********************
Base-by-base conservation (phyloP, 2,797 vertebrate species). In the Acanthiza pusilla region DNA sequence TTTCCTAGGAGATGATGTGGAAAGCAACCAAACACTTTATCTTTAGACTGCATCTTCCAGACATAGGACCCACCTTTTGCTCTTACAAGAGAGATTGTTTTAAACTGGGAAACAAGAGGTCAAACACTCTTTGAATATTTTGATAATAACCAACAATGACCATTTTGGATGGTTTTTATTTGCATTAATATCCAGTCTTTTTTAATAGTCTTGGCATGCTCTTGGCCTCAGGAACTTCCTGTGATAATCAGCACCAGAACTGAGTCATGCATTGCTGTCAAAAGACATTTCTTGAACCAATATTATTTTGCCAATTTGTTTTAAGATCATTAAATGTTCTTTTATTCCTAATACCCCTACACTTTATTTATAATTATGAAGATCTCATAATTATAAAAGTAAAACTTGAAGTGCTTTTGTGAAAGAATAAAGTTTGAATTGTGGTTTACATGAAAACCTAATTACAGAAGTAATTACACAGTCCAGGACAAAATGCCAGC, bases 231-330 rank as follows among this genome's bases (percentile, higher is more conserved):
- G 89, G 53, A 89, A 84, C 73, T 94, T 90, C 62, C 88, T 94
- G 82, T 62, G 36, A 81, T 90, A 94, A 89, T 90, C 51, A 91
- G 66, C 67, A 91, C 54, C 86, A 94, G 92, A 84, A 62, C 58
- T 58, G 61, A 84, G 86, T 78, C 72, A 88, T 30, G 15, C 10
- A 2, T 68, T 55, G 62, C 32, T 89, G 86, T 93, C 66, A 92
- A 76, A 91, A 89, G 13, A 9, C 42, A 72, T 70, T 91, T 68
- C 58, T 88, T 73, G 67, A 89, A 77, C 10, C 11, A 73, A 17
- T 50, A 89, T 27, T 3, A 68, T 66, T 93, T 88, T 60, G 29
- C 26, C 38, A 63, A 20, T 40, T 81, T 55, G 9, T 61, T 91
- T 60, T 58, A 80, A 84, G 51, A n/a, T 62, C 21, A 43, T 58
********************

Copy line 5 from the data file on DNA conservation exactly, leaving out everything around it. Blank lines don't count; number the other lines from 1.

- T 58, G 61, A 84, G 86, T 78, C 72, A 88, T 30, G 15, C 10